Diabetic Dogs : Frequently Asked Questions

I think my pet may be diabetic, what are the symptoms?
 


My pet is having problems holding it's urine, does that mean it's diabetic?

No, your pet could have a bladder or kidney infection, or some other medical problem. If your pet is having problems holding it's bladder, you should schedule a trip to the vet A.S.A.P.

How much water should I let my pet drink?
If your pet is diabetic, and drinking excessive amounts of water, give him/her all they can drink. Your pet's body is trying to combat the high blood glucose level by expelling the excess sugar out of their body through the urine. Once your pet is regulated this will stop.

My pet was recently diagnosed, what advice would you give me?
Learn everything you can about diabetes. Talk to your vet, your personal doctor, other owners of diabetic animals, and friends or relatives with diabetes. Your pet's recovery will depend a lot on what you know. You will need to work closely with your veterinarian, and offer your input. Don't be afraid to ask questions, or ask for training from your vet on giving injections and monitoring blood glucose levels.

How long will my pet live after diagnosis?
If your pet is older, the average life span after diagnosis is about 3 years. Each pet is different, and depending on overall health, your pet could live longer than 3 years, or sometimes less than a year.

Is diabetes in animals similar to that of humans?
Yes, it is very similar. When looking for information, don't pass over the information on human diabetes. They are often excellent resources. Your pet will be using the same medications, equipment and monitoring methods as human diabetics use.

What is the importance of making sure my pet is regulated?
If diabetes is left untreated or unregulated, it could cause many complications. These include cataracts, blindness, kidney and liver problems, and in extreme cases, death.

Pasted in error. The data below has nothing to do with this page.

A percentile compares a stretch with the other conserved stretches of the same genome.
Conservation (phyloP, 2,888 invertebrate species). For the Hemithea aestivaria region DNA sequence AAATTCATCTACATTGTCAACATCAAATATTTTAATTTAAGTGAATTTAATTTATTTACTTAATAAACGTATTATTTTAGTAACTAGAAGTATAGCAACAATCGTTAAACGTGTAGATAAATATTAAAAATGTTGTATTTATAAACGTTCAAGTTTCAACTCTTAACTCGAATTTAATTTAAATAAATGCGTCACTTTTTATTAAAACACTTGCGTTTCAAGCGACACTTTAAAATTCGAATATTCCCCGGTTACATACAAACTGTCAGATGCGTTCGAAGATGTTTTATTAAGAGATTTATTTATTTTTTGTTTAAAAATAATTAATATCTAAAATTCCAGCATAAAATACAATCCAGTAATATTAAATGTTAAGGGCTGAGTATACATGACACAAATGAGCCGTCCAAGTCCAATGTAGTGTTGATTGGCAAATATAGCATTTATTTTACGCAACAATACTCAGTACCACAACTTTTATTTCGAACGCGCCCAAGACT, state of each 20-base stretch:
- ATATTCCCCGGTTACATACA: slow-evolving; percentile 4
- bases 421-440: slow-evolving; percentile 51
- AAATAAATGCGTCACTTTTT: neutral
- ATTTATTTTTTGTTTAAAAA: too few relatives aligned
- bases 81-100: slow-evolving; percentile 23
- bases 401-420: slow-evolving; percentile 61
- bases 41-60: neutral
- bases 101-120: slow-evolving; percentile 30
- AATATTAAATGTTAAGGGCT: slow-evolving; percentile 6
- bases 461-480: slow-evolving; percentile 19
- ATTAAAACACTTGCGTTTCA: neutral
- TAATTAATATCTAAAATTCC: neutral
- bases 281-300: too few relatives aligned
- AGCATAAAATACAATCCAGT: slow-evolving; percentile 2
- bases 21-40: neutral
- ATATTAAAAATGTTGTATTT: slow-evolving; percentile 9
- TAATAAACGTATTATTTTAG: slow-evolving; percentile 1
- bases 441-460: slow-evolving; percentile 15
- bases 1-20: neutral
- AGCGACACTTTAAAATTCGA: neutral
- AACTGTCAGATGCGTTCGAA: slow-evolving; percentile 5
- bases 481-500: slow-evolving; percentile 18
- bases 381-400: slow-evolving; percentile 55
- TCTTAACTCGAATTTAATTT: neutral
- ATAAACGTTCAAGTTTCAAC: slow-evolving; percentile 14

How long does it take to regulate a diabetic animal?
Each pet's case is different. There is no way to put a specific time on it. Sometimes the regulation process will require you to try several different types of insulin, different amounts, and one to multiple injections a day. Regulation can be achieved sometimes within a month, and in some occasions, over a year from the time therapy first started. It is very important to work closely with your vet during this process to avoid further complications. Even after your pet is regulated, you will still need to maintain this relationship with your pet's health care provider. Frequent check ups will be necessary to maintain good health.

My pet is ill, and not eating. Should I still give him/her an insulin injection?
Yes, you should not withhold insulin unless your pet is hypoglycemic. Dogs which are off their food or need to be fasted as part of the management of vomiting or diarrhea need to continue to receive insulin, since withholding both food and insulin is likely to start the production of ketones and this will make the dog more unwell. Usually half of the dog's normal requirement will prevent ketoacidosis and will be safe. As always though, consult with your veterinarian.

How can I monitor my pet's Blood Glucose level at home?
During the first phase of regulation, you can use urine strips such as Diastix, to monitor your pets glucose level. They can be purchased in most pharmacy's, and are fairly inexpensive. Your pharmacist can normally help you find the right product if you are unsure. Once your pet is regulated, and the strips start reading negative, they are no longer an accurate judge of your pet's condition. They will only tell you if your pet's glucose level is too high, but they will not give you an indication of it being too low. This will require a blood glucose meter. These meters are very accurate, and will give you a digital reading of your pet's current state. They however, require you to take a blood sample from your pet.

How do I choose a Blood Glucose Meter?
Two words... very carefully! The good ones are not cheap, but if you don't spend the money on them, you will more than likely regret it. If you buy one, and it doesn't work, you can't return it, so it's important to get it right the first time.

Things to consider:
 


Out of experience, and buying the wrong one the first time, I chose the Glucometer Elite by Bayer. It requires one of the smallest sample sizes, and believe me, that is very important. It is also one of the few meters that actually draws the sample into the strip. Most require you to strategically "drip" the blood onto a target, and the blood cannot go out of the boundaries of the target, or it could give you a false reading. Try doing that with a dog that doesn't want to cooperate!